"I think Blake is a little -- he's an undersized guy. He's explosive. He's just a confident kid that wants to be great. He's one of those guys, you want him to slow down because he's always going, going, going. He works his tail off. He's one of the hardest-working running backs in the room."
Does he remind him of himself?
"He works a lot harder! I think that the best -- size-wise, yes. Blake's a lot faster than me, a lot quicker than me. If I was that fast, I'd probably still be playing in the NFL. He's a great kid, but I think his mentality and the way he does things, the way he approaches the game is really similar to the way I did. He doesn't like making mistakes, he's not happy when he makes mistakes. He wants to be perfect. And that's something that reminds me of myself from that standpoint."
What Donovan Edwards looks like in practice as a former five-star?
"He's just an explosive player. I think a lot of you guys have seen his high school tape. The kind of runs he made in high school -- he has the ability to make those in college. When he switches gears, you can tell. He doesn't look out of place. I think a lot of freshmen when they come in, getting used to the speed, getting used to the speed on defense and making people miss, I think it takes a little transition. And it's still a transition for him, he isn't where he needs to be, but you can see that he has the skill set to be really, really special one day, if he gets better -- he's not there yet. But if he continues to grow, continues to take coaching, which he does, he has a chance to be a really good player."
Dynamic amongst the offensive coaching staff
"You know, I think we all get along a lot. Sherrone does a great job with the offensive line, he has a lot of energy. Coach Weiss came in with a lot ideas -- he's a really, really smart guy. He understands the run game, understands the pass game, brings a lot of NFL experience. And then Coach Jay is a phenomenal coach. He's coached tight ends, he's coached running backs, he's coached tight ends. But he's detailed. He understands the game from a holistic approach in the pass game and the run game. And then with Coach Gatt, he just ties that all together. Everyone has a voice, we all give our input. And then Coach Gatt decides what we're gonna do, but he listens to everybody, which is a real great dynamic."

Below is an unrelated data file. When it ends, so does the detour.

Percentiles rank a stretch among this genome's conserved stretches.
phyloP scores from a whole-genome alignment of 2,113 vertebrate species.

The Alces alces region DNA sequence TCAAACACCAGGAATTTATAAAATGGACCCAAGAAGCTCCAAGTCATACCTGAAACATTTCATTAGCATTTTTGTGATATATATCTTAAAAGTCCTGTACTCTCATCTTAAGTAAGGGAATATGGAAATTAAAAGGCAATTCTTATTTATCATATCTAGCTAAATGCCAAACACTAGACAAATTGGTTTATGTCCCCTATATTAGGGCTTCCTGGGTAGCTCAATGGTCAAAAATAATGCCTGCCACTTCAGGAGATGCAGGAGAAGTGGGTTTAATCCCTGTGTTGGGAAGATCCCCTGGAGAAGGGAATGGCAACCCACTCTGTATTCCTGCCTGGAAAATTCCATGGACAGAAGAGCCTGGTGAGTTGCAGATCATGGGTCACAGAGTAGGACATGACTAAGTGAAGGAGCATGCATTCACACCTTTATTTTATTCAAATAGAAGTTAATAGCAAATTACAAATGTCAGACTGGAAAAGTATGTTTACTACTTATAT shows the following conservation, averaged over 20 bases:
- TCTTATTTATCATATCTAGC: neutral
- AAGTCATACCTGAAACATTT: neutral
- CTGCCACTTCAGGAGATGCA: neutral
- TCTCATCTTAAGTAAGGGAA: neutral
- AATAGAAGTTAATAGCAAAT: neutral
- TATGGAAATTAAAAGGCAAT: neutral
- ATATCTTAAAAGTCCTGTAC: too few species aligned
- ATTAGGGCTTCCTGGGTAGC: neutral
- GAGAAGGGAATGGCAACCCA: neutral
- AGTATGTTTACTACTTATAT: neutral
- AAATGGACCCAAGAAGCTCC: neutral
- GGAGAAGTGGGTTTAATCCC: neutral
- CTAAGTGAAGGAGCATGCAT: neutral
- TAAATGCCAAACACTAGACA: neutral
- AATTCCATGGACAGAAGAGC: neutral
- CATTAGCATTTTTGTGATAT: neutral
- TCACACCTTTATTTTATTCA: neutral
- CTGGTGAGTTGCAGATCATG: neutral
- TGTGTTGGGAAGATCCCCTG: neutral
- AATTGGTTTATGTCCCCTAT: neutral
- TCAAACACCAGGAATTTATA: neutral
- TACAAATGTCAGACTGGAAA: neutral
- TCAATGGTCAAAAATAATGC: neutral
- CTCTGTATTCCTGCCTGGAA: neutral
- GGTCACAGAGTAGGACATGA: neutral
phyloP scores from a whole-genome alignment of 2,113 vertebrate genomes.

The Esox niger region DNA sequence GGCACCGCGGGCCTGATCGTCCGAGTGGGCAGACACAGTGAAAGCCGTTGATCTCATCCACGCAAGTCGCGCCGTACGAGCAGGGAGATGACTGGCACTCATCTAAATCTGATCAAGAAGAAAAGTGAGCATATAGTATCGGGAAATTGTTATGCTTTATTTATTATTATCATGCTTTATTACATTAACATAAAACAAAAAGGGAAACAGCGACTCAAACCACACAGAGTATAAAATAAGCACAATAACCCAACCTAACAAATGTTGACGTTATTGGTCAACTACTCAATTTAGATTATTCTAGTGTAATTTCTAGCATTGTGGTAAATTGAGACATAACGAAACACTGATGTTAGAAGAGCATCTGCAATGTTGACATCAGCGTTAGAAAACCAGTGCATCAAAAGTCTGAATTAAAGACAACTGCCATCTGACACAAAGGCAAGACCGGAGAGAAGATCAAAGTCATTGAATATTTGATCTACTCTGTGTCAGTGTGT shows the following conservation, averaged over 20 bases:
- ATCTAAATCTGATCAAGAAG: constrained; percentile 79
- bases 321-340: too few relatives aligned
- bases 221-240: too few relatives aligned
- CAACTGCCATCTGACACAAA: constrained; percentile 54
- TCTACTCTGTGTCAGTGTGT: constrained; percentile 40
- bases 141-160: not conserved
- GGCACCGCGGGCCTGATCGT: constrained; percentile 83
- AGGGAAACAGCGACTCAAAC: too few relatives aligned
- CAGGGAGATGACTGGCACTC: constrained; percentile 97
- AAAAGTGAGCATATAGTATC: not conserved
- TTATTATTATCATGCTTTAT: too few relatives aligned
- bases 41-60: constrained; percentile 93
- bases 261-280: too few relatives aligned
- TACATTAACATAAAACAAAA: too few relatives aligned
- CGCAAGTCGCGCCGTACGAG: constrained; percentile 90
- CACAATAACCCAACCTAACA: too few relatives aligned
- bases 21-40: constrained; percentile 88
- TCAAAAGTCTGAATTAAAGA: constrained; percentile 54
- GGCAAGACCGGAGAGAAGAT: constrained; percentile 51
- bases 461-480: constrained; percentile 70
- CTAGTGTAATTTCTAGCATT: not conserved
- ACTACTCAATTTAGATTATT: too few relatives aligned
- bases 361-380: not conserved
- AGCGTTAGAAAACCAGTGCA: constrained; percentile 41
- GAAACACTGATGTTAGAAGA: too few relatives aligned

How familiar he was with the roster before arriving?
"At Michigan, we recruit a lot more nationally. But obviously, the Michigan guys who were in the program -- I knew Blake because I recruited that area. I didn't know Hassan. Just the areas I recruited, I knew the guys around. "I've been playing them for four years -- I understood who was on defense because I had to watch them in crossover games all the time and even watched their offense. I may not know them personally, but I knew who they were as players just watching them on film."